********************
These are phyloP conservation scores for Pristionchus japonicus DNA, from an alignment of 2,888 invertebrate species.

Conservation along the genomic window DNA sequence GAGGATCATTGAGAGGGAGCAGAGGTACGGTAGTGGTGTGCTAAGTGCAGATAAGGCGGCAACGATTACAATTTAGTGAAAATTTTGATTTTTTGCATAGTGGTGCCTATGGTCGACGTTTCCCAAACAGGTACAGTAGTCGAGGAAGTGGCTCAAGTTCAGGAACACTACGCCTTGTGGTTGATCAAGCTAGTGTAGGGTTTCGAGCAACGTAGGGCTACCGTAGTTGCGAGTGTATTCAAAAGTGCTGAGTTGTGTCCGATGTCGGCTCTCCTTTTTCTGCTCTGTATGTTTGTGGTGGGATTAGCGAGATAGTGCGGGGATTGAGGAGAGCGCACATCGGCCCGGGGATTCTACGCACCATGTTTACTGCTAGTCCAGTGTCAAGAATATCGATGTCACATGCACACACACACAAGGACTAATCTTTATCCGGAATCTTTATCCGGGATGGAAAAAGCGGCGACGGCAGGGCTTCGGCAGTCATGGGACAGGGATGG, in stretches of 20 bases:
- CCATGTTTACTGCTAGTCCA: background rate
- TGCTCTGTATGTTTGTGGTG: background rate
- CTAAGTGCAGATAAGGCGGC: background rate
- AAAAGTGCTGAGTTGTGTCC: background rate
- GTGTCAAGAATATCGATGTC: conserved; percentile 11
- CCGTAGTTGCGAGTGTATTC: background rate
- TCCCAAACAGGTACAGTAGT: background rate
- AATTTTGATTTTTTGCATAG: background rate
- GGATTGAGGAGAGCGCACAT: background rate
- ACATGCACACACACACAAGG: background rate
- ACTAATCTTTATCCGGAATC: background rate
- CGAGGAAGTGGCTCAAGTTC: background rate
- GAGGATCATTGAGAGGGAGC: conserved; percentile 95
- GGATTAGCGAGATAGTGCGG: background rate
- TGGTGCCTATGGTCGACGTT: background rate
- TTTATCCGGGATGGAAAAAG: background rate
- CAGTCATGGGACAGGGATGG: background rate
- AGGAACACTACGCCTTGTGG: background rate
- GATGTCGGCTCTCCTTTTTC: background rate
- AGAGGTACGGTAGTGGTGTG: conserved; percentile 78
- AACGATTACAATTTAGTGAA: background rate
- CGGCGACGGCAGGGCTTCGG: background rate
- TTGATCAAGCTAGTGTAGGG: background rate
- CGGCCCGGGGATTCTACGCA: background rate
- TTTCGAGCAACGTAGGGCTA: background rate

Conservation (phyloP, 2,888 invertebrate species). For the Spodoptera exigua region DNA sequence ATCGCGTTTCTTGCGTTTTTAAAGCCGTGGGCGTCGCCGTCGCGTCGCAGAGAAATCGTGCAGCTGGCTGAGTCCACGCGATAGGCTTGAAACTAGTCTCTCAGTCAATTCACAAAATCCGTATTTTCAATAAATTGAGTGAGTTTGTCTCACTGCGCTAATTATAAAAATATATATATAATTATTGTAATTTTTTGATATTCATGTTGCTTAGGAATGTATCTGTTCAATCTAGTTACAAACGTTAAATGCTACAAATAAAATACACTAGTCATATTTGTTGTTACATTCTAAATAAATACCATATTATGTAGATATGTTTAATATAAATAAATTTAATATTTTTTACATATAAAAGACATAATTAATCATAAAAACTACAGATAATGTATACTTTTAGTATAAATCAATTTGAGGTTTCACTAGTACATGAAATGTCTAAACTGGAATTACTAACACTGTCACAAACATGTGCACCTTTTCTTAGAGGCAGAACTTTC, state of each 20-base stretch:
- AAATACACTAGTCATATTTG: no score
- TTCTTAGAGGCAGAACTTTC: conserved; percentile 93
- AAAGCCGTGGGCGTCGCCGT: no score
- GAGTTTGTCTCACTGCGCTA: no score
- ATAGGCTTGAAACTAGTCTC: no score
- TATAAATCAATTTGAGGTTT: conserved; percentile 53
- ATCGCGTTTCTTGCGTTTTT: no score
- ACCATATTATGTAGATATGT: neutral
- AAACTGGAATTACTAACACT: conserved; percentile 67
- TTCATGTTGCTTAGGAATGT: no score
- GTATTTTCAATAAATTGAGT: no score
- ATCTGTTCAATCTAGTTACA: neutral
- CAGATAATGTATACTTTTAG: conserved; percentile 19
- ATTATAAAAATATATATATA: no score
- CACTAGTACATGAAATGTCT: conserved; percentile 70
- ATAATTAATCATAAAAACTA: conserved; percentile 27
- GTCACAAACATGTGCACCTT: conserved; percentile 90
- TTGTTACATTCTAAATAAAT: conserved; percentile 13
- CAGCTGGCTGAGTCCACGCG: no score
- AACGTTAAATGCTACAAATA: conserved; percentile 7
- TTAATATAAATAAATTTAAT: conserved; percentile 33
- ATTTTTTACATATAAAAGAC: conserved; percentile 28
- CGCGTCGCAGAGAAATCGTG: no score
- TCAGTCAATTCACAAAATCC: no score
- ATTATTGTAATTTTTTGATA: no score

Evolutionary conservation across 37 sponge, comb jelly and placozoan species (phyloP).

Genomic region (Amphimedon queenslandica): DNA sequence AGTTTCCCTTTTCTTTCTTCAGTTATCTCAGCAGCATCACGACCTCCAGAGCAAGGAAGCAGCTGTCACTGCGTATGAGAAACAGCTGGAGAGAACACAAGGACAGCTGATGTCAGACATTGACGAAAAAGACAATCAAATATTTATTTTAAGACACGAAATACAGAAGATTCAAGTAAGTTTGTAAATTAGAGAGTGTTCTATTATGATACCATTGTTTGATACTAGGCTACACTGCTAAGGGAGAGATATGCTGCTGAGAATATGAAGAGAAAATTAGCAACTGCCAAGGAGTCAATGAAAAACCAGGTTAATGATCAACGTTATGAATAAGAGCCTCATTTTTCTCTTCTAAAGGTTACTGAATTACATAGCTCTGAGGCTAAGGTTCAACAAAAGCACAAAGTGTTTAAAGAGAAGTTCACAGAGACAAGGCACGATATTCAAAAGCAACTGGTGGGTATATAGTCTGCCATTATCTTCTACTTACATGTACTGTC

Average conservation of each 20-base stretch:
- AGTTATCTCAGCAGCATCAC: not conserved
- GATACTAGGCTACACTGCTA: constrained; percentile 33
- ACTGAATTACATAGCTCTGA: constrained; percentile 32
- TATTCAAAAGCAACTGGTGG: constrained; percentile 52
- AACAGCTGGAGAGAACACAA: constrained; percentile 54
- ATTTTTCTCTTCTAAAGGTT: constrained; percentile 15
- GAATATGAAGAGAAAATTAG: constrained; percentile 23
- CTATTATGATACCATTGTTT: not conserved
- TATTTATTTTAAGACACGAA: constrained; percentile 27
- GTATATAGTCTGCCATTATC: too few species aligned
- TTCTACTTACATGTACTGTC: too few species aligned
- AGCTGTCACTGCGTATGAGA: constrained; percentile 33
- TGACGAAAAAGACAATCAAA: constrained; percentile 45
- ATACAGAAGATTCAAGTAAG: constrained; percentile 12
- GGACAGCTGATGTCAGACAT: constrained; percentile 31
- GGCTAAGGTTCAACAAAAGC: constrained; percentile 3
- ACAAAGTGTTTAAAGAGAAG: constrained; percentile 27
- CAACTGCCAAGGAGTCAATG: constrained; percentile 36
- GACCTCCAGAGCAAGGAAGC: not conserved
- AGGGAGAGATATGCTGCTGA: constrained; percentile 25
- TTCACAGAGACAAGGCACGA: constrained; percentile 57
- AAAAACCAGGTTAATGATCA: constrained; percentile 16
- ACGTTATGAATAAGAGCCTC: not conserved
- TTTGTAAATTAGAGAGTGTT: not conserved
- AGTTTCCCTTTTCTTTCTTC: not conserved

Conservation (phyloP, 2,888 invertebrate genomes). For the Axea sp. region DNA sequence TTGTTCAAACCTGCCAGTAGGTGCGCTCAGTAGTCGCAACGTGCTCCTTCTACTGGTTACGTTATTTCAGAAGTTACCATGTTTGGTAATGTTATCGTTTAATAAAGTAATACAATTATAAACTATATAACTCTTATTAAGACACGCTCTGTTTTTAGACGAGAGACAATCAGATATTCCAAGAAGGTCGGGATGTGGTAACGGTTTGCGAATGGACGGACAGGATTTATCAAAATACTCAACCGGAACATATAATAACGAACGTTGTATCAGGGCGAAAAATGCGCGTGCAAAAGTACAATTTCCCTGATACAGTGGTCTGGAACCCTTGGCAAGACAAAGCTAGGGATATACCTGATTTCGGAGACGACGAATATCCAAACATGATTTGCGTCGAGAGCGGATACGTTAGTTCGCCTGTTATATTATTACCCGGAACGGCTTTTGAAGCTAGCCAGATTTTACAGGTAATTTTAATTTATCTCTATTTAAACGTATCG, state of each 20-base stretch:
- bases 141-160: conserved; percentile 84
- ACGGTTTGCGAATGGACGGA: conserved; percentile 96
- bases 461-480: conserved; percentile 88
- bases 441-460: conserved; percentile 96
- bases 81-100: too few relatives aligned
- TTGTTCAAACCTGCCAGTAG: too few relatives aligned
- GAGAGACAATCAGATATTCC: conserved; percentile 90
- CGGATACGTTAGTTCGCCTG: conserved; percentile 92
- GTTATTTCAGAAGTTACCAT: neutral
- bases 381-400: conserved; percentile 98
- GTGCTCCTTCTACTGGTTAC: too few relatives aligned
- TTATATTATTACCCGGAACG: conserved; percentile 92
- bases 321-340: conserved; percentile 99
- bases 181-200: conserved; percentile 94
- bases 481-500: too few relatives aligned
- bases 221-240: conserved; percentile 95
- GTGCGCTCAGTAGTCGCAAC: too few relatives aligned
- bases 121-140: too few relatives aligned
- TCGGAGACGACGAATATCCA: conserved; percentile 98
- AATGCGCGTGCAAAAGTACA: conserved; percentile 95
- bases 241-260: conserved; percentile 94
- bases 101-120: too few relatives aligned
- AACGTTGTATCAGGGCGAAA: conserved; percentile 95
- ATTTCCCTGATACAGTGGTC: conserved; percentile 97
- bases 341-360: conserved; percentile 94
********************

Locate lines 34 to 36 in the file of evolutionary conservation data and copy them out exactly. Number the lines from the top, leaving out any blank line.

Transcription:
- TATAAATCAATTTGAGGTTT: conserved; percentile 53
- ATCGCGTTTCTTGCGTTTTT: no score
- ACCATATTATGTAGATATGT: neutral